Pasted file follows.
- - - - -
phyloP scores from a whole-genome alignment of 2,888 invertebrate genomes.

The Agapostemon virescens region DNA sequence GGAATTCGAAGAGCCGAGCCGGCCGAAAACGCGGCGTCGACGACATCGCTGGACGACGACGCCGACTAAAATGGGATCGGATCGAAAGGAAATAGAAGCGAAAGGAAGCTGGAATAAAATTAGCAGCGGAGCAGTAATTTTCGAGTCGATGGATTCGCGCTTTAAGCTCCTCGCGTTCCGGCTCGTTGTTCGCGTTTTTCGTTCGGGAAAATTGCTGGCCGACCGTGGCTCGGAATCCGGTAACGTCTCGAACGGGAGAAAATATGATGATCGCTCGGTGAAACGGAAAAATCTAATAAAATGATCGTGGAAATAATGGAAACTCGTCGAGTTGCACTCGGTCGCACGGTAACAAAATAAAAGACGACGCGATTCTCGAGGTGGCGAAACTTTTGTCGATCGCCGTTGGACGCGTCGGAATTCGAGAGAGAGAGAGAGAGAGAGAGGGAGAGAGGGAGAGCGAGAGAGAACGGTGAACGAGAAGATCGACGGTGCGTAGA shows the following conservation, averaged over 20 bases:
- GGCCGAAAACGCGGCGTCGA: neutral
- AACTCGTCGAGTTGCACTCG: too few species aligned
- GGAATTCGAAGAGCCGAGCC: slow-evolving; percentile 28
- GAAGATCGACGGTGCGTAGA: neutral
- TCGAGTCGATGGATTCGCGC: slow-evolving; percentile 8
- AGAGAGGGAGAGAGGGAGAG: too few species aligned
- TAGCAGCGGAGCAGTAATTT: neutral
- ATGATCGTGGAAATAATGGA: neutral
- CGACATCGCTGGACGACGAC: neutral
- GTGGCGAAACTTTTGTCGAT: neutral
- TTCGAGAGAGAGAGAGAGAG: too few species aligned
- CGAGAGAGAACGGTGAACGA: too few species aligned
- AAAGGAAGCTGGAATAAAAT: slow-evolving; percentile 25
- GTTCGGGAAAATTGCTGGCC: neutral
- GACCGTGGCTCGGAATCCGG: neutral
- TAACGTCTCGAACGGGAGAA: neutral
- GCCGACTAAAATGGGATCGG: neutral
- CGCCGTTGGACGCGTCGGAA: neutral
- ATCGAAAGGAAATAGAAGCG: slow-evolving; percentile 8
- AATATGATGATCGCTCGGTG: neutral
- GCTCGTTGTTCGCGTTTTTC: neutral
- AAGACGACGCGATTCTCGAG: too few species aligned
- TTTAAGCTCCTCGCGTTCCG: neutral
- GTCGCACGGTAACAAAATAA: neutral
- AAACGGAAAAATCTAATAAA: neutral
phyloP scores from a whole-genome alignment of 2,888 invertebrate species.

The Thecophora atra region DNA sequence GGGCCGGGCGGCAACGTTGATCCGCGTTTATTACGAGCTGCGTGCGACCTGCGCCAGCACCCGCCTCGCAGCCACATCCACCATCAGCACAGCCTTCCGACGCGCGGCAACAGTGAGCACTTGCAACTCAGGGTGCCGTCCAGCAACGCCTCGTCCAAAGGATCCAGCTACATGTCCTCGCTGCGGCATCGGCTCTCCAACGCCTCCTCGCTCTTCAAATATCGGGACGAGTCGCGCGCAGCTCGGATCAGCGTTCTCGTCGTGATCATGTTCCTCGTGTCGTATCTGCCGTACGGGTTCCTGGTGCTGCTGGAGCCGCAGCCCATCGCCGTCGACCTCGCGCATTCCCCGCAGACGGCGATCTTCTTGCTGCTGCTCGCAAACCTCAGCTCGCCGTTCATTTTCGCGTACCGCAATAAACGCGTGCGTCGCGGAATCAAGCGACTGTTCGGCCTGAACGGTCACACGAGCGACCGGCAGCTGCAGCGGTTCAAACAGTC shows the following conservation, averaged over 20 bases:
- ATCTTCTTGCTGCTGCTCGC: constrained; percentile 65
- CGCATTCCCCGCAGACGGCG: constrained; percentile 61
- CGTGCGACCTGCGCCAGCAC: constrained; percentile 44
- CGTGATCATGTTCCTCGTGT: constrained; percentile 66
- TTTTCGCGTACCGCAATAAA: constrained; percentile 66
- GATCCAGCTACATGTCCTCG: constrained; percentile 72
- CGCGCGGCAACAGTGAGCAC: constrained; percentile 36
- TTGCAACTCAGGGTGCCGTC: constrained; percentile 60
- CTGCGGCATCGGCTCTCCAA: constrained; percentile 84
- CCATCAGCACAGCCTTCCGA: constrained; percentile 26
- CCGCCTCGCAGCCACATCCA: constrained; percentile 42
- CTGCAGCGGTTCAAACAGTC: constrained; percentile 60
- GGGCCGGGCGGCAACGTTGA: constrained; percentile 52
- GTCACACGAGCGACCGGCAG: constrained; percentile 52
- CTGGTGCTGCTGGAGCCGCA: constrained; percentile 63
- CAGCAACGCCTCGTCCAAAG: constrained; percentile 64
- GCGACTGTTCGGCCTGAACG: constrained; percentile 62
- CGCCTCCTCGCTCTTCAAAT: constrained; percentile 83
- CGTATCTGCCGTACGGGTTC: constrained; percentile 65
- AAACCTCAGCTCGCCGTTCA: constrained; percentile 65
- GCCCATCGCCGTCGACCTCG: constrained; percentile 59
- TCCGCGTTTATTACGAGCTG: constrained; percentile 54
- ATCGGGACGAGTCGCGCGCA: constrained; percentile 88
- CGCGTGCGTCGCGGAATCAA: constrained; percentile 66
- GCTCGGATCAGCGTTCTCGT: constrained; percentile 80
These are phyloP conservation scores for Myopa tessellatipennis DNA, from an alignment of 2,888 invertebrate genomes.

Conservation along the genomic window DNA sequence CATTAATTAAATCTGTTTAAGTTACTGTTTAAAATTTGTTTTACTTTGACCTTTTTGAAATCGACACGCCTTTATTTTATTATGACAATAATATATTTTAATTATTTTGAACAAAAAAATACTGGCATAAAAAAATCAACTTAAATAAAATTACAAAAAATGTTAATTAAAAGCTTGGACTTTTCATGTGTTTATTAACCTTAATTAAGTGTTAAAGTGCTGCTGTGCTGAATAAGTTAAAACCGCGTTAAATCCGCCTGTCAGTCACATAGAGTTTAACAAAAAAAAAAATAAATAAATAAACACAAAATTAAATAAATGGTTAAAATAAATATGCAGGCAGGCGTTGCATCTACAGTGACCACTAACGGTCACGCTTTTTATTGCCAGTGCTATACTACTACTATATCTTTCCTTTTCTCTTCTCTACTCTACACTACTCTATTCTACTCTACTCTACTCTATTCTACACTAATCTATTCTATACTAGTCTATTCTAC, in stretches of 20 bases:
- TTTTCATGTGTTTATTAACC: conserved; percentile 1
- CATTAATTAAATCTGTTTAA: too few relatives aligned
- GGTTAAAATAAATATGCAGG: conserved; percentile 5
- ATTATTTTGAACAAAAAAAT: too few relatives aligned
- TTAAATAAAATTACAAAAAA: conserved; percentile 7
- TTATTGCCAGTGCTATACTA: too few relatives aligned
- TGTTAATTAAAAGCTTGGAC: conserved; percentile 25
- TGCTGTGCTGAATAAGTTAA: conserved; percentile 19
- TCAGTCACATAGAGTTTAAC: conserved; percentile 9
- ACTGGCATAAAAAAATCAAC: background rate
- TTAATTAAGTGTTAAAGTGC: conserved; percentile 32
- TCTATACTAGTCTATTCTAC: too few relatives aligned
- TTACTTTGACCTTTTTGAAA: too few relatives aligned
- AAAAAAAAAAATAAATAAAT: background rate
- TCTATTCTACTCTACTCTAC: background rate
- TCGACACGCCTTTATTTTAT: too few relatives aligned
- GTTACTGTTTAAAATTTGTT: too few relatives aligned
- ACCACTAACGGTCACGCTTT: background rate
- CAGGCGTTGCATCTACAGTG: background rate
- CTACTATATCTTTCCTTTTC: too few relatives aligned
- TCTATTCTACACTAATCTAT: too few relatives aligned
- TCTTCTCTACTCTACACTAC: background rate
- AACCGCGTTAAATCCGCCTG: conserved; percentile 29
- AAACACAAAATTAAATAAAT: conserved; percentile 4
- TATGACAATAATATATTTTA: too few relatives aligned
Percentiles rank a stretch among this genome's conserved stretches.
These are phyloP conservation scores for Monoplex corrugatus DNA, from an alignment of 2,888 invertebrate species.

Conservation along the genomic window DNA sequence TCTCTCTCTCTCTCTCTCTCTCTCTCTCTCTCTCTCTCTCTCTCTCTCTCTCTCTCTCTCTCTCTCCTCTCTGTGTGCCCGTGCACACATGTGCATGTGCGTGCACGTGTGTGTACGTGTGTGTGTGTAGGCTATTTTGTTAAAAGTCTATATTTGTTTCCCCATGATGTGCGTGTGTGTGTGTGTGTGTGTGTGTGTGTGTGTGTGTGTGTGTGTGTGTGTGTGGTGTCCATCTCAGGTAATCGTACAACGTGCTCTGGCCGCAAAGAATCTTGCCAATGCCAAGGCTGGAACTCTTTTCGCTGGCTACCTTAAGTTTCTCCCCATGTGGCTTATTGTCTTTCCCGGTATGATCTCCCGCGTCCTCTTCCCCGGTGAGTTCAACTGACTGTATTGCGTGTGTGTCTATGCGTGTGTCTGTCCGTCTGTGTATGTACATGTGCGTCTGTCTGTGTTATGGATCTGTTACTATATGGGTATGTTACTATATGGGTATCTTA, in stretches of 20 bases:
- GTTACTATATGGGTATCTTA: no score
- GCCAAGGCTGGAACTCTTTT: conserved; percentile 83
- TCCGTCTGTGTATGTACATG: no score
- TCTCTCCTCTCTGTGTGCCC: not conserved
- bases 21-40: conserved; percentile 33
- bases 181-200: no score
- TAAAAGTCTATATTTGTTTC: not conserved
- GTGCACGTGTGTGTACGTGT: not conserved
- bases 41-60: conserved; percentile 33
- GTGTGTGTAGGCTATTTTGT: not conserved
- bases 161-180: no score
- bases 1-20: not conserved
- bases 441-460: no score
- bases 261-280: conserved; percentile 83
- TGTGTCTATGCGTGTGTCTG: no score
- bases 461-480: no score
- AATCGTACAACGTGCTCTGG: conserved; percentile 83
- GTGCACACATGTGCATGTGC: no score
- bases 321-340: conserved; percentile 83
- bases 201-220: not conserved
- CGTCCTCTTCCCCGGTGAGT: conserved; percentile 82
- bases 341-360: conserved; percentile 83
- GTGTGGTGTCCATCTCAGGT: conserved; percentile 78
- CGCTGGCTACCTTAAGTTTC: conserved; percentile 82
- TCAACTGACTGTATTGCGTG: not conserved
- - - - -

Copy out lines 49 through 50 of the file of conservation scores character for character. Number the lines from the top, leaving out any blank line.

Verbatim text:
- AAACCTCAGCTCGCCGTTCA: constrained; percentile 65
- GCCCATCGCCGTCGACCTCG: constrained; percentile 59